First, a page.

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Title: Més enllà de la geometria euclidiana: l'espai hiperbòlic
Author: Beardo Ricol, Albert
Director: Navarro, Vicenç (Navarro Aznar)
Keywords: Geometria hiperbòlica
Espais hiperbòlics
Geometria de Riemann
Hyperbolic geometry
Hyperbolic spaces
Riemannian geometry
Issue Date: 28-Jan-2015
Abstract: Euclides, around 300 B.C., wrote The Elements, famous work where he brilliantly reflected his conception of plane geometry based on a list of definitions of geometric terms, five logical notions and the following five postulates: 1. A straight line may be drawn joining any two points. 2. A finite straight line may be extended indefinitely in a straight line. 3. A circle may be drawn with any center and any radius. 4. All right angles are equal. 5. If a straight line intersects two straight lines in such a way that the sum of the inner angles on one side is less than two right angles, then the two lines inevitably must intersect each other on that side if extended far enough. The first four postulates clearly have an axiomatic nature, since they are easy to conceive and reflect our intuitive understanding of space around us. However, the fifth postulate seems to be not enough self-evident to be accepted without a proof. In fact, for over two thousand years it was believed that the fifth postulate could be derived from the other four. Carl Friedrich Gauss, in the nineteenth century, was the first to demonstrate that indeed the fifth postulate is independent of the others, and he also made a transcendental discovery: the fifth postulate restricts geometry to a flat universe, without curvature, and by modifying it one obtain new consistent geometries that describe other possible universes with other curvatures, which are called the non-euclidian geometries. Unfortunately, Gauss never published this results. Years later, noneuclidian geometries were rediscovered independently by Nikolai Lobachevsky and J ́anos Bolyai. The historical papers, where these ideas were published for the first time, can be consulted: On the principles of geometry, Lobachevsky (1829) and The absolute science of space, Bolyai (1832). Moreover, the modern geometric tools developed by Behrnard Riemann and Gauss himself among others, make use of the differential analysis in order to describe the space in a less axiomatic and more universal way, so that the different possible geometries have emerged naturally and perfectly classified and have became useful to develop physical theories with profound implications as the Theory of General Relativity of Einstein. The main goal of this work is to show how modern geometry, the Riemannian, has allowed to classify the different spaces in terms of their curvatures and to establish dualities between them. This development is carried out in the first chapter, where we demonstrate the fundamental results that solve the problem. As we shall see, by imposing that the curvature is constant, we reach to three possible spaces: the euclidian one (non curved), the spherical one (positively curved) and the hyperbolic one (negatively curved). The first two cases are briefly described in the first chapter.Additionally, we show how the isometries of the space can be used to identify the manifolds that contains. The most surprising result that we obtain, without any doubt, is the existence of the hyperbolic space, which is totally consistent by itself and presents clear dualities with the other two. Furthermore, it reflects the space-time geometry according to the Theory of General Relativity. Hence, it is the right one to capture the metrical properties of the Universe. However, the hyperbolic space can not be intuitively conceived and has an elusive nature. This is the motivation of the second part of the work that is contained in the second and third chapters. The aim is to familiarize the reader with this space for an arbitrary dimension through different models that reduce the level of abstraction that it presents. Therefore, the different models are presented in a constructive way in the second chapter by using the tools of the Riemannian geometry. In the third chapter, the different isometric transformations of the hyperbolic space are shown, allowing the study of its invariances and its manifolds. In order to present a self-contained text, we include an appendix where all the essential ideas of Riemannian geometry that we use in the work are developed. This extra chapter also contains some appreciations that motivate the objectives of the work. Several sources of information have been used with the intention of optimizing the amount of formalism and results presented. In order to facilitate the deepening of the contents by the reader, at the beginning of each chapter we indicate the different sources that can be followed in parallel with the text.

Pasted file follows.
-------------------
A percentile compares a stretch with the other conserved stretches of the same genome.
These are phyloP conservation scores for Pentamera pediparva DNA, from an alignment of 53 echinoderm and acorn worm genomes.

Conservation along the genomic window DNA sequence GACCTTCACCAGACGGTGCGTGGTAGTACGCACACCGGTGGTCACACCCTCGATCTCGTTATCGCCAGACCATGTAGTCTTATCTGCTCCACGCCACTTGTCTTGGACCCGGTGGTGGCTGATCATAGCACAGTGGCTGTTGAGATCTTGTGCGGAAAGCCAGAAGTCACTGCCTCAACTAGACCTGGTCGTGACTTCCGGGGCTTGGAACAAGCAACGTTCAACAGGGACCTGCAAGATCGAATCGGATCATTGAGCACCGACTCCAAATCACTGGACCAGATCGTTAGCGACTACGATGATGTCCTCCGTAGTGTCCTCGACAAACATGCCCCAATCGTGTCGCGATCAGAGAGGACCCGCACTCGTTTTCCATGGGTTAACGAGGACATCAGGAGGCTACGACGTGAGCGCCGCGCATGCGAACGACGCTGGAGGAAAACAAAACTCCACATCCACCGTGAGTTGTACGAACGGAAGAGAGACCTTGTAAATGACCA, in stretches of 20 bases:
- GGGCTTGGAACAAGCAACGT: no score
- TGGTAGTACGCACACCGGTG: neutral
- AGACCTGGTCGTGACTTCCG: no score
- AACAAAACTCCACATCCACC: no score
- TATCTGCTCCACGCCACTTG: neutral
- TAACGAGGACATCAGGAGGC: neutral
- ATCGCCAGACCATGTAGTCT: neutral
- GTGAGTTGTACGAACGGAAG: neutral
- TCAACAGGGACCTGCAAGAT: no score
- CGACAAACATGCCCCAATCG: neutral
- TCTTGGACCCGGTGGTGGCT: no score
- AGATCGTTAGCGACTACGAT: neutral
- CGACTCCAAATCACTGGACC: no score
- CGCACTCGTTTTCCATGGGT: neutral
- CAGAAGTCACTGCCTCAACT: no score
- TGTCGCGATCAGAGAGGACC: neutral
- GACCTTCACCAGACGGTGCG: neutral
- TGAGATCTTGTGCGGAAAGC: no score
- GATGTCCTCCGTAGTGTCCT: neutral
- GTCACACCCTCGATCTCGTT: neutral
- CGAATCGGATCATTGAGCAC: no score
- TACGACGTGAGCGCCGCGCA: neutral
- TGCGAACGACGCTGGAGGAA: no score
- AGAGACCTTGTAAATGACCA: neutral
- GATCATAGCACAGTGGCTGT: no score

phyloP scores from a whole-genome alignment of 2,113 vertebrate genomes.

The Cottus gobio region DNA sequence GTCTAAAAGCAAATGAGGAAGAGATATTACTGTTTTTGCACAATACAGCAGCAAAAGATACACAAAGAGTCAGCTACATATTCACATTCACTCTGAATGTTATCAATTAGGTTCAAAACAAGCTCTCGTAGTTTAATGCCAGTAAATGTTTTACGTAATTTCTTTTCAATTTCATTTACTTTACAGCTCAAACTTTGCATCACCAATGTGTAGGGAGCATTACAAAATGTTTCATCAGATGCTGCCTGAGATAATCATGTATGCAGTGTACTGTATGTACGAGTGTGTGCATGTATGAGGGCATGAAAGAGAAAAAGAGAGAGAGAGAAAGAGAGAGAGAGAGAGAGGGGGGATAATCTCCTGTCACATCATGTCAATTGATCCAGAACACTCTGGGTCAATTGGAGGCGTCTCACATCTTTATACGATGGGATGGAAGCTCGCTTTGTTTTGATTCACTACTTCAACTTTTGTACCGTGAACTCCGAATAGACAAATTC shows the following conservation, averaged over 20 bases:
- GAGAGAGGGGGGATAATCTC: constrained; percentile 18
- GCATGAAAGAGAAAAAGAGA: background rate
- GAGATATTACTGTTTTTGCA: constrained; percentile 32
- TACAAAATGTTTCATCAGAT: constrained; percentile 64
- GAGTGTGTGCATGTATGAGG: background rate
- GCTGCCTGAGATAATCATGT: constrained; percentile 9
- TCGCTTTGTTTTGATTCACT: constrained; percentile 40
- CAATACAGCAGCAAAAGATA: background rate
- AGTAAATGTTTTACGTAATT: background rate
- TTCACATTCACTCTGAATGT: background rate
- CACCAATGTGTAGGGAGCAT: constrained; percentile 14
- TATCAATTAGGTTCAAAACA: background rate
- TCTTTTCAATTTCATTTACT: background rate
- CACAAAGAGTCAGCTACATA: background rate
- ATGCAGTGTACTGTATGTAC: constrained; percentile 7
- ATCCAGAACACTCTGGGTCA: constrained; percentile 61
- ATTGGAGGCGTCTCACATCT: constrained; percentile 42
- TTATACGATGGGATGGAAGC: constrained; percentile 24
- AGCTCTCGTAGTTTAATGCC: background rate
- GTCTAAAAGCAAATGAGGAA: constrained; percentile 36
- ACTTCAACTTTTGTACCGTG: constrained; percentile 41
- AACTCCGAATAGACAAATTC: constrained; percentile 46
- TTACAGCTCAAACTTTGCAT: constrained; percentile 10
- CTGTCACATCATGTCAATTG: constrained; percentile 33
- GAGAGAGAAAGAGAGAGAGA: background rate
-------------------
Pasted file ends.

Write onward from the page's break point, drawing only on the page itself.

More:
Note: Treballs Finals de Grau de Matemàtiques, Facultat de Matemàtiques, Universitat de Barcelona, Any: 2015, Director: Vicenç Navarro Aznar
Appears in Collections:Treballs Finals de Grau (TFG) - Matemàtiques

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